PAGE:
The words of newly appointed director of Central China Television Hu Zhanfan recently sent a shiver down the spine of China’s state journalists: “Some CCTV news workers have not categorized themselves as the Party’s propaganda workers, instead they categorize themselves as professional journalists. This is a fundamental error,” he said.
Hu took up his position two weeks ago, and since then Chinese web users have circulated remarks he has made about over 10-thousand times on microblog services.
“Some people think that emphasizing the nature of the Party and (CCTV’s) function as its mouthpiece will influence the objectivity of the news reports and how we accord to the rules of journalism in handling matters… this is a big mistake and is very one-sided,” he said in an address, later published in an article by the state-run Xinhua News Agency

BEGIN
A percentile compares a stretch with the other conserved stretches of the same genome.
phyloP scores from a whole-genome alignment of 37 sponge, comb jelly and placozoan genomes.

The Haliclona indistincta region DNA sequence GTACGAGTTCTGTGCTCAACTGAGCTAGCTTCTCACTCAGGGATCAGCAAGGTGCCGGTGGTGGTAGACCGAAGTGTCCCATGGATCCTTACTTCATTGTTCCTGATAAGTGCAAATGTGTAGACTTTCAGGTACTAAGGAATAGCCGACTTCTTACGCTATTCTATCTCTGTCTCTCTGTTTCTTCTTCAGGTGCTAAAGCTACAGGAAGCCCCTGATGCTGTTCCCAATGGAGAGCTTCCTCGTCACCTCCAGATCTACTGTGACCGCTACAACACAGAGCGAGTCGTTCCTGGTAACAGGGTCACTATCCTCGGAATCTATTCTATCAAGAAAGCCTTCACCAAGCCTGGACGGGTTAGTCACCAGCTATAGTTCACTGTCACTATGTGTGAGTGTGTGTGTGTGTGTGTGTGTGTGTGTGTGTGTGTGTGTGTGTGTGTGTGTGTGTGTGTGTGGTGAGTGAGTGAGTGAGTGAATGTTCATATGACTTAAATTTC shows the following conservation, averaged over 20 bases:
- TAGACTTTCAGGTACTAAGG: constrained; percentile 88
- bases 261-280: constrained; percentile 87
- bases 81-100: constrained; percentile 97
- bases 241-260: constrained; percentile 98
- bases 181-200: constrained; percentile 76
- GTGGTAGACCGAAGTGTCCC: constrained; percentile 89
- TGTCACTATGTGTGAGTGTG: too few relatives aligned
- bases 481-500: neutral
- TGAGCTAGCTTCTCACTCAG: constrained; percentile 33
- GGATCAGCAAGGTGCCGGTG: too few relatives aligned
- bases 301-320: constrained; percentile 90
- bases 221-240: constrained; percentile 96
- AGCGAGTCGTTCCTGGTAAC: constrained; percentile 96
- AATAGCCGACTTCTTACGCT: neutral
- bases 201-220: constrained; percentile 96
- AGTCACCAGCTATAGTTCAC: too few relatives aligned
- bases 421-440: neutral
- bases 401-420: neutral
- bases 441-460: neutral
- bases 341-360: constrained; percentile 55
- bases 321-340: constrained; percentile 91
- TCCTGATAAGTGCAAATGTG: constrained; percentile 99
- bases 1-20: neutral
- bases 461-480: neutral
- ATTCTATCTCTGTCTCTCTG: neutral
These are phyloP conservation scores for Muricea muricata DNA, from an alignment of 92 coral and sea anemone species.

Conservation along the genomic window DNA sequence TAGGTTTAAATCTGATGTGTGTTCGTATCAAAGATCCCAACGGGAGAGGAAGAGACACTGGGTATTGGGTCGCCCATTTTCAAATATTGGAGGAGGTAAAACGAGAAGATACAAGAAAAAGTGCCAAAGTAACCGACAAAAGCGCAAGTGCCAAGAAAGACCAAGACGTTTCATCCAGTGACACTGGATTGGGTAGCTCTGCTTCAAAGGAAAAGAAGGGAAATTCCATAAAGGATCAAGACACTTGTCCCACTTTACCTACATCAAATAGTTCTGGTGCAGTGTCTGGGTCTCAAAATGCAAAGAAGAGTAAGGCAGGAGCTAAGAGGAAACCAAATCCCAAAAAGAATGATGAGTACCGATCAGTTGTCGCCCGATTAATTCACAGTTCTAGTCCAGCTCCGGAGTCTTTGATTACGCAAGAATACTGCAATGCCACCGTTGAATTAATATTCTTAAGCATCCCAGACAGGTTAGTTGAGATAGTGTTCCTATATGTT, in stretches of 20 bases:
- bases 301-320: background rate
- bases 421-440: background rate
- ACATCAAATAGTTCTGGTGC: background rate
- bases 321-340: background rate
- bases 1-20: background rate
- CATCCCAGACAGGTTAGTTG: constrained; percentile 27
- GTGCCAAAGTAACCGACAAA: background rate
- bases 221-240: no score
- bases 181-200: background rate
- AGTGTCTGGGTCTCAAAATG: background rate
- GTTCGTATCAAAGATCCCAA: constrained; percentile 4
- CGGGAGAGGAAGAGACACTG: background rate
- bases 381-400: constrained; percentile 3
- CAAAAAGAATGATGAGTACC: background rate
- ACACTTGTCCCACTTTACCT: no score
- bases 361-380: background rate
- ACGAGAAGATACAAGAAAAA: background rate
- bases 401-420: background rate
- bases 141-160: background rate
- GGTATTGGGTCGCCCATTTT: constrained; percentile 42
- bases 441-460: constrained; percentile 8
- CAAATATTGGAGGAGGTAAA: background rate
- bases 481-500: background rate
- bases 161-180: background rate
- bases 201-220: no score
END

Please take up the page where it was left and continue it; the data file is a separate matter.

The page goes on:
Hu was speaking at an event hosted by the China National Media Association in May, but only after he became director of CCTV did the Chinese public dig up his prior remarks.
One blogger writes: “This clearly tells the public: CCTV doesn’t do news, it does propaganda.”
Another had some advice for China’s Press and Publication Administration: “They should take back CCTV reporters’ press IDs and issue them with propaganda worker IDs.”
Former China News Service reporter Gao Yu told NTD that Hu was picked for his willingness to cooperate with the regime.
[Gao Yu, Former China News Service Reporter]: “The Central Propaganda Department instructs the heads of the various departments to do things this way, and it requires them to do things this way. Its requirements for selecting people are: who can serve us as an obedient tool? Who will say ‘our media serves the part?’ They will choose those kinds of people.”
The Chinese regime is currently embarking on a ‘soft-power’ drive with a $7.1-billion dollar fund for the development of state-run media outside the country. CCTV plans to open studios in North America and Africa and has done prominent advertising in Times Square in New York.